A Continuum of Care
There had been an accident. Kathie found herself in the Urgent Care waiting room with her son, Jonathan. One thing Kathie hadn’t anticipated, guiding her son through the healthcare system.
Kathie and her husband Ken Schroeder have spent the last 18 years raising their two sons Jonathan and Sam in Arlington, WA.
“You hope that they make good choices and you try to train them up right,” said Kathie. “It's fun to see them grow up and become their own person.”
The Schroeder’s have been a part of growing the sport of lacrosse in their community. Jonathan’s speed and agility training along with his academic achievements were helping him reach his next goal of playing lacrosse at the university level.
He had taken it upon himself to connect with coaches across the country throughout the recruiting process.
“One of my goals this year was to really think about all of the ways we needed to get him ready to be on his own and in college, and that's everything from making sure he knows how to do his laundry, to changing the oil in the car,” said Kathie.
One day, Kathie found herself in the Urgent Care waiting room with Jonathan.
As they began navigating Jonathans’ care, Kathie recalled that from her initial interaction at check in, the friendly and empathetic MA’s, to the patient first approach by the PA, the Skagit Regional Health team streamlined the process to
get Jonathan the care he needed quickly and conveniently.
She also noted that the best care comes from respect and clear communication.
“When you include the person in the process and the decision-making, you're educating them. They're going to follow their care program better, and they're going to want to listen to you, believe what you have to say,” she said.
Sean, the PA assigned to Jonathan’s case, introduced himself to Kathie and proceeded to work directly with Jonathan, focusing on his needs and care with compassion.
“It was all about Jonathan, figuring out what had happened and making sure there weren't other injuries that we hadn't noticed or considered,” she recalled.
Sean’s demeanor was a relief for Kathie.
“I didn't want to have to be mama bear. I didn't want to find the energy somewhere else to have to assert myself and be my sons advocate. I was working from a place of emotional weakness,” recalled Kathie.
Unfortunately, the reality of his situation affected far more than the next few weeks of Jonathans’ life. They learned that he had a broken bone in his hand, one with an extended healing time because of its location.
“That's sort of when everything went south, as far as emotionally,” Kathie recalled. “He had plans. It was hard enough to deal with the fact that he'd been in this accident, but the potential ramifications at that point is what hit us the most.”
“I was familiar with Dr.
Dang, if we're going to go somewhere, he's a great doctor to go to,” said Kathie. “Kids take their cues from the parents, and if the parents are anxious, they're going to be anxious.”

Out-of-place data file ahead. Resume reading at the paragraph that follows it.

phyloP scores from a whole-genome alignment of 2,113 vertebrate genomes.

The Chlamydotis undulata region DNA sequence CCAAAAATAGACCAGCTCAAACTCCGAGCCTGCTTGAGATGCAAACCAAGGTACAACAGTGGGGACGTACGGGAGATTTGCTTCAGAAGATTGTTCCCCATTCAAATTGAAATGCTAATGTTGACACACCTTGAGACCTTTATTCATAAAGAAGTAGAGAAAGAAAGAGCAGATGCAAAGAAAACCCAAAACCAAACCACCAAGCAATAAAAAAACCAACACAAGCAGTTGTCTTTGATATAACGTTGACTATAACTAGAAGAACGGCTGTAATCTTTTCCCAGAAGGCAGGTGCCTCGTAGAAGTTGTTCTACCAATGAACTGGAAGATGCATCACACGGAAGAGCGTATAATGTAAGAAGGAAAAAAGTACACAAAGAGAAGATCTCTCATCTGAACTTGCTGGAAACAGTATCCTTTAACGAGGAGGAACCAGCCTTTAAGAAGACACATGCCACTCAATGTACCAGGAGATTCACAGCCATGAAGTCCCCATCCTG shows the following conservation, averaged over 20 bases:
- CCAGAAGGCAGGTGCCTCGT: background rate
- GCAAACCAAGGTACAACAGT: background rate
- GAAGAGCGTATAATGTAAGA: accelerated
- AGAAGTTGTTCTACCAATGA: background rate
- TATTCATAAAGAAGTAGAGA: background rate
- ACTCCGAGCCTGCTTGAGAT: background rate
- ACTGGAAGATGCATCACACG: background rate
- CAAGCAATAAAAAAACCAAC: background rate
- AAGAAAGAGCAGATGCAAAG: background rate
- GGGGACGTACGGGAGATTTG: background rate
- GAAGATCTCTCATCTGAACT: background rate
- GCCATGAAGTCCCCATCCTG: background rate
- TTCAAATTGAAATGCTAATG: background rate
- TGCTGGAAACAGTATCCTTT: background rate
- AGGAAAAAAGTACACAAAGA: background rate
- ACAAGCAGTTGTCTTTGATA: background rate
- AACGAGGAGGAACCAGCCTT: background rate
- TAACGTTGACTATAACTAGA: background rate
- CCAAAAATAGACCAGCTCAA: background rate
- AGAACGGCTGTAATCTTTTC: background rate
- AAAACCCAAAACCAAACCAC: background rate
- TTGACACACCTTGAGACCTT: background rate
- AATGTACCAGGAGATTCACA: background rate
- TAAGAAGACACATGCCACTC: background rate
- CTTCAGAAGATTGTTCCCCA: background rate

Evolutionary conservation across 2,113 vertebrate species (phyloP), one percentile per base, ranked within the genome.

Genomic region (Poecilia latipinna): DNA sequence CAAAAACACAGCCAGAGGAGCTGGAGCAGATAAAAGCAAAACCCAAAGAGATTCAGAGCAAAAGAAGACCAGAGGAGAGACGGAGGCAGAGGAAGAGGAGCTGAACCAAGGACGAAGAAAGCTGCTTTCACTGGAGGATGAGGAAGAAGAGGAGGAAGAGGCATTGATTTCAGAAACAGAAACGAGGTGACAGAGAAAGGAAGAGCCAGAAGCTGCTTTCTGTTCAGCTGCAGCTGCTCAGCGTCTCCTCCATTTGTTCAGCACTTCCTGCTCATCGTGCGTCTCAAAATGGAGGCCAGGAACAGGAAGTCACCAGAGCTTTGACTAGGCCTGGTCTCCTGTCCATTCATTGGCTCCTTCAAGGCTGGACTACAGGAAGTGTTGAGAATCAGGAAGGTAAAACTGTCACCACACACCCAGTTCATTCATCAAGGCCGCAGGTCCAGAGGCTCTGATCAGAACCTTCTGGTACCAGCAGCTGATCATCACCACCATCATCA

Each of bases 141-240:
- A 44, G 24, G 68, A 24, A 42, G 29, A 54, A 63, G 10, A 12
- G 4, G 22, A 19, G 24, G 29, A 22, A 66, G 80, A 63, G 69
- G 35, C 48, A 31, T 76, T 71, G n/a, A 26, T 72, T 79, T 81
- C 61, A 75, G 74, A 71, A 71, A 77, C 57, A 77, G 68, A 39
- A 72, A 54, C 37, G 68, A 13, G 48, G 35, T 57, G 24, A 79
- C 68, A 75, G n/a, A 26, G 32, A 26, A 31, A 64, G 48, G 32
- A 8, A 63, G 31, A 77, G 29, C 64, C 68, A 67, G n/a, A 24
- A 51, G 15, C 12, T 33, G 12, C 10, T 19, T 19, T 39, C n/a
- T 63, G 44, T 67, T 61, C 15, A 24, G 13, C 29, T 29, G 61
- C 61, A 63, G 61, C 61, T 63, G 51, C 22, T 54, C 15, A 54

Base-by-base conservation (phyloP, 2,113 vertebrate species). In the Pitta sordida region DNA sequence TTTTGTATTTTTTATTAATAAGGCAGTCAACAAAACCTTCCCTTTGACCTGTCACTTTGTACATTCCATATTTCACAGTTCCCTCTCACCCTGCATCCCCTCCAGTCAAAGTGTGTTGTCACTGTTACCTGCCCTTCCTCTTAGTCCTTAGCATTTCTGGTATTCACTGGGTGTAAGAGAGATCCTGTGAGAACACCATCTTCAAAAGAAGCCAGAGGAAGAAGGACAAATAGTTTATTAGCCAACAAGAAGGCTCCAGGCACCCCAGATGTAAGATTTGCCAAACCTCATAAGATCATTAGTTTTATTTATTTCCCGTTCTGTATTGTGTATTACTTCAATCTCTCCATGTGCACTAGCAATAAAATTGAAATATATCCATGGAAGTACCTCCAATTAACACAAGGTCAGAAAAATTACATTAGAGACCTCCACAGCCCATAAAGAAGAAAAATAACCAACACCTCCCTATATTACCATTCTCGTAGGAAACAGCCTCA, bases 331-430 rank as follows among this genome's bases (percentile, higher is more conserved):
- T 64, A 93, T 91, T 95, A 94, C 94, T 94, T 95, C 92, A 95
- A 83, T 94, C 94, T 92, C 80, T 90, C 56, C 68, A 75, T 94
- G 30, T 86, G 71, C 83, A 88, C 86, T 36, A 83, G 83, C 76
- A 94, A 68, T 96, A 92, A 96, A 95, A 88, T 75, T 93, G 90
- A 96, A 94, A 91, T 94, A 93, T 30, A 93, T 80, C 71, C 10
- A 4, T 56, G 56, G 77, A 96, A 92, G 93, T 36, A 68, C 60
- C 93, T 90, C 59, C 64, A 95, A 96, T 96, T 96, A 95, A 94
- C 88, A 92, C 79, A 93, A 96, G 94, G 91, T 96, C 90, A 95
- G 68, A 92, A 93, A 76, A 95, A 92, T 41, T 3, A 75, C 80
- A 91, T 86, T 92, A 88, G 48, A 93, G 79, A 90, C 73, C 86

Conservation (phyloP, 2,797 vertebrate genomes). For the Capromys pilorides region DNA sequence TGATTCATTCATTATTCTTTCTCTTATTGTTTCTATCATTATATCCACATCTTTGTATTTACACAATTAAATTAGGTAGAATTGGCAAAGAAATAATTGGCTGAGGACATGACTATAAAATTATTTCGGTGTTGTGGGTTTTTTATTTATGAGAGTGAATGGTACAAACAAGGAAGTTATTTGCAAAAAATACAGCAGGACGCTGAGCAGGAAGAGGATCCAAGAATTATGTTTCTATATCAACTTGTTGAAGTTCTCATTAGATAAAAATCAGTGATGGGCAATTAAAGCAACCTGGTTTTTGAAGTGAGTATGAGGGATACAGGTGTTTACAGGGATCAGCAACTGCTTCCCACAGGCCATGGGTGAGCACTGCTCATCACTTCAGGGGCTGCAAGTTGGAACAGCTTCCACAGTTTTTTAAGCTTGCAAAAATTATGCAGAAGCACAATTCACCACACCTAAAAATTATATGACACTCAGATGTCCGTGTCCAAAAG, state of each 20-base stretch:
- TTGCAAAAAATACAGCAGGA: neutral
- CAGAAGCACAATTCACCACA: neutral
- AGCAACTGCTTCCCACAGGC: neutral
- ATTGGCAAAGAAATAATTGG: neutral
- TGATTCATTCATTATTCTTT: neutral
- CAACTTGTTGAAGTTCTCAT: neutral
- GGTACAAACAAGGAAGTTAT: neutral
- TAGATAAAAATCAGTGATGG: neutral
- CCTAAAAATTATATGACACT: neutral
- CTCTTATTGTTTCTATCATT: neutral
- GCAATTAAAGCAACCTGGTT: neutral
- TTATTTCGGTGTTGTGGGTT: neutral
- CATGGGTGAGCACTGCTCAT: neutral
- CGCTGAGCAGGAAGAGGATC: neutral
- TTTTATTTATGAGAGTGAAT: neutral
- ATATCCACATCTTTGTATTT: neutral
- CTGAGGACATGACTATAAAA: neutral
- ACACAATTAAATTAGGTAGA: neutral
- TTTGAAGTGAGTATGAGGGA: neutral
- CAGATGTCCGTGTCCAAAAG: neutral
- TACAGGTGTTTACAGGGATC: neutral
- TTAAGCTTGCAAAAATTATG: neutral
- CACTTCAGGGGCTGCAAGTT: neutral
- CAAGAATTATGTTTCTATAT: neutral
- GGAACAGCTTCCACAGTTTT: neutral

Kathie continued to experience the same high level of care all the way through Jonathan’s recovery. The Orthopedics and Sports Medicine clinic maintains a high caliber team of professionals serving the local community.
“He [Dr. Dang] cares. He wants whatever the physical injury is, or ailment, to have no negative impact, and if he can, make an improvement,” noted Kathie. “He was always really calm, patient, and seemed to have as much time as we needed.”
They found that the support and care was consistent from Urgent Care to Orthopedics. Appointments were conducive to Jonathan’s school schedule and were close to Kathie’s work. They didn’t have to schedule follow-ups months in advance and didn’t wait long when they arrived.
“Any time you interface with the healthcare system, you need to be your own advocate,” Kathie said. “When he goes off to college, if he gets sick, I'm not going to be there. He's going to need to understand the healthcare system, what
works, what doesn't, what questions to ask and that he needs to speak up for himself.”
When their patience began to wane, Kathie reached out to Dr. Dang inquiring if surgery might speed things up. Dr. Dang contacted her directly, advocating against surgical intervention.
“I thought that was really wise and prudent, and I really appreciated the fact that he called me personally,” she recalled. “Skagit Regional Health is a group of caregivers that truly care about the people in their community.”
Beyond the unknowns for Jonathan’s care and recovery, the Schroeder’s were new to the college recruiting process and weren’t sure how this injury would affect Jonathan’s lacrosse aspirations.
“It's frightening to let them go off and be in places that you don't have control of,” said Kathie.
Jonathan proceeded with his planned recruiting tours wearing a brace and continued treatment under the care of Dr. Dang. The coaches were not deterred by his setback.
He was cleared to participate on his high school varsity basketball team; and secured a scholarship to study business and represent Baldwin Wallace College in Berea Ohio on the men’s lacrosse team.